Jollyboys Backpackers is one of those social backpacker hostels where you meet people you have long conversations with, end up exchanging email addresses, and actually exchange email after you get home. My theory, from not very many data points, is that the harder it is to get to wherever you are, and the fewer other lodging options there are in that place, the more likely it is you end up talking to and really connecting with other people. Jollyboys is the place I had those fun conversations about driving across Africa
Jollyboys International Backpackers
PO Box 61088
street address: 559 Makombo Way Road
(may have moved to new location at 34 Kanyanta Road, a few blocks away)
(Visited October 2003)
Jollyboys was once a brothel--thus the name--but now it's a bit more sedate, and hosts the international backpacker crowd, who generally either arrive with bedmates or find other backpackers to sleep with. It was actually the second backpacker hostel in Livingstone I stayed at. The other hostel (Fawlty Towers) had better facilities but I felt really isolated there. Later I was told by someone else staying at Jollyboys who had once worked at Fawlty Towers that most of the people over there at the time were aid workers staying longish-term. For some reason I never actually fathomed, aid workers are not interested in talking to backpackers. The same guy also said that some months back, Fawlty Towers was the place that was really great socially, and that Jollyboys was totally dead. So these things go back and forth.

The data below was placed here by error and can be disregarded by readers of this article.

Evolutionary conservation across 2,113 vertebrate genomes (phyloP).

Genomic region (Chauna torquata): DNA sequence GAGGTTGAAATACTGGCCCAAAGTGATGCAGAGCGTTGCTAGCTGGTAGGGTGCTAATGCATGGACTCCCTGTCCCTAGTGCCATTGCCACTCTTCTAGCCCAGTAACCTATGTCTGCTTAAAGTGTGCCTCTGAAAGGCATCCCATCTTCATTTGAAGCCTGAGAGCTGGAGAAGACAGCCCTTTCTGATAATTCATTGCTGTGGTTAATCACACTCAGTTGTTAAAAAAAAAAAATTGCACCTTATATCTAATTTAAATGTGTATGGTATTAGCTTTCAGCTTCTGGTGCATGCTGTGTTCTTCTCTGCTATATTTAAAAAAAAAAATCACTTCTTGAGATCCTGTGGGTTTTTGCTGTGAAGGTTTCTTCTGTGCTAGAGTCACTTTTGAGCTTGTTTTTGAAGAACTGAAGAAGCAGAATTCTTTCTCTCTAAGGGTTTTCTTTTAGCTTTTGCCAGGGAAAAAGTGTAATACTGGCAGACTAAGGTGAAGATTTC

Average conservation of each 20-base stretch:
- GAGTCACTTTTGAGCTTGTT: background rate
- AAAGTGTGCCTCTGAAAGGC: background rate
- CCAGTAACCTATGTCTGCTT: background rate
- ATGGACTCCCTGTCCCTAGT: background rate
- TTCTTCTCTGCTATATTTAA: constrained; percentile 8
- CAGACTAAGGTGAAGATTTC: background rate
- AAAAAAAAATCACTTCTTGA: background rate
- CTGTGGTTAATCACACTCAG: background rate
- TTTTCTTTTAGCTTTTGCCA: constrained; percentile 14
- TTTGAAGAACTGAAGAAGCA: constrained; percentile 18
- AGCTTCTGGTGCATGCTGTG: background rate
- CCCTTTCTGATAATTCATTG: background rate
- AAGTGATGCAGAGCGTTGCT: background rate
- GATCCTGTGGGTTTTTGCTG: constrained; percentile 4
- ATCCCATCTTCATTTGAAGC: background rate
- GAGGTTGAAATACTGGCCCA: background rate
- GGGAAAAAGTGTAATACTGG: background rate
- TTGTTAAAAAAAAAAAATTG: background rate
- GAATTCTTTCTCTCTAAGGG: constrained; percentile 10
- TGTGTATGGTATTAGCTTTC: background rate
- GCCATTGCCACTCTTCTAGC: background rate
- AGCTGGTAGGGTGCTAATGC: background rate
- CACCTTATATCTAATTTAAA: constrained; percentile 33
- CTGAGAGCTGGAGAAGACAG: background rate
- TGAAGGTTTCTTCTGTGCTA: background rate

Jollyboys charges US$6 per night for their dormitory beds, air-conditioned or not. These are a bit rickety--grab a lower bunk--and only one of the rooms is air-conditioned. Its ancient window unit struggles to lower the temperature a handful of degrees. More importantly, because of the existence of the air conditioner, we residents of the air-conditioned room are usually fanatical about keeping the drapes shut, which blocks the blazing African sun during the daytime. These two factors are crucial, at least in the hot, dry season. At one point a refugee from one of the non-airconditioned rooms came in desperation to see if there might be space in the air-con room; there was an open upper bunk--the shakiest one--and he gratefully took it.